http://www.ready.gov/document/family-supply-list

    You can also purchase a weather radio which will inform you of severe weather even if your electricity goes out. Runs on batteries of course.

  10. #40
    Join Date
    Oct 2012
    Posts
    21,187
    help, lol

    been an intense 24 hours in the denver, boulder areas.

    its a freaking mess here.


  11. #41
    Join Date
    Aug 2003
    Location
    Mid-West
    Posts
    3,868
    Quote Originally Posted by margarita25 View Post
    help, lol

    been an intense 24 hours in the denver, boulder areas.

    its a freaking mess here.
    Hoping you are safe! Trying to send you our dry weather your way.

    I remember the canyon flood that killed over a hundred, wiping out a campsite and homes many, many years ago. This flood however, seems so widespread. Can't believe all the roads and highways closed from the flood....and simply gone.

    Weather Channel has been covering the floods last two days. With some Jersey shore coverage. The videos are just almost impossible to believe.

    It's like a 'storm surge' on land!
    -
    My opinion and nothing but my opinion.

    Tor:Con Index link below. Will show you the probability of a tornado happening in your area.
    http://www.weather.com/news/tornado-torcon-index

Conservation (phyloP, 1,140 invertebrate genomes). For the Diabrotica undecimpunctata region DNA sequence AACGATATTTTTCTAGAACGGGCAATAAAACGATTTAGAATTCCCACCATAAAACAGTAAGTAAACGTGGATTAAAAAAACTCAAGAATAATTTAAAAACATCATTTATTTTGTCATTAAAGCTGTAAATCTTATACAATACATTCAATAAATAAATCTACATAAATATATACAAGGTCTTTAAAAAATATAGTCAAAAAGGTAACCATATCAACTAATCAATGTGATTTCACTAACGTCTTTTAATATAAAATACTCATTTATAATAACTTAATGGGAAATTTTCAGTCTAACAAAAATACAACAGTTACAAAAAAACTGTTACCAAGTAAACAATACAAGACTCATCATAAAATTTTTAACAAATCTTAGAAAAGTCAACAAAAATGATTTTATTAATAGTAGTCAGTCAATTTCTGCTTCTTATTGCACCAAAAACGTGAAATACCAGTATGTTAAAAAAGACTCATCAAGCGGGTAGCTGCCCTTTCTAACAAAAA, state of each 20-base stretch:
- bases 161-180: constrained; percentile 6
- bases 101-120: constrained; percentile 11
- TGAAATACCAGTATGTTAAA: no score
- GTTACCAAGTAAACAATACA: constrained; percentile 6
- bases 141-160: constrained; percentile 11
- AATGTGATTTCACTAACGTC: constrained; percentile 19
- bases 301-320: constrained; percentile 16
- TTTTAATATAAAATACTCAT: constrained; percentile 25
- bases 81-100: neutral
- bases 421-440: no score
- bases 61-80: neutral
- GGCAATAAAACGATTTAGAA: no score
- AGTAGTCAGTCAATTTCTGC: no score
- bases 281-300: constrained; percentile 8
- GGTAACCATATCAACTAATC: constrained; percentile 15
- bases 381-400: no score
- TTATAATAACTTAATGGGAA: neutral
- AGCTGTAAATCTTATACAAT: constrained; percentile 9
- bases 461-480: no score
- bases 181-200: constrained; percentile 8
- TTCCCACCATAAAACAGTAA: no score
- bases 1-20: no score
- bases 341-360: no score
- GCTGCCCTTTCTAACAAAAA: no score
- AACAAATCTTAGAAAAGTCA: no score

FEMA's link for Emergency Supplies list below or what you need to survive for three days in case help is not immediately available to you.
    http://www.ready.gov/document/family-supply-list

    You can also purchase a weather radio which will inform you of severe weather even if your electricity goes out. Runs on batteries of course.

  12. #42
    Join Date
    Jul 2011
    Location
    NYC to SW
    Posts
    1,019
    After a severely hot and dry summer, we are finally getting substantial rain. I don't know if it will get us out of this record drought, but it's a welcome relief. The temps are finally down to the low 70's.

    It's really strange dealing with humidity. My skin looks softer and my hair is shinier. But I can't get beyond the feeling that a wet blanket has been dropped on my shoulders. Today I closed the windows and put on the heat just to dry out the house a little. I could never live in a humid climate again.

    I don't know if I'd label it Global Warming, but I'm absolutely sure that the weather is changing. When I first moved to NM the winters were cold with adequate snow- enough to keep our reservoirs replenished. The sun would quickly melt the snow so it didn't usually stick around for more than a couple of days.

    We'd have several weeks of hot weather in the summer but I don't remember it ever getting into the 100's. Even the high 90's was rare. The monsoons would swoop in bringing lots of rain and cool temps. with a refreshing breeze. in the evenings.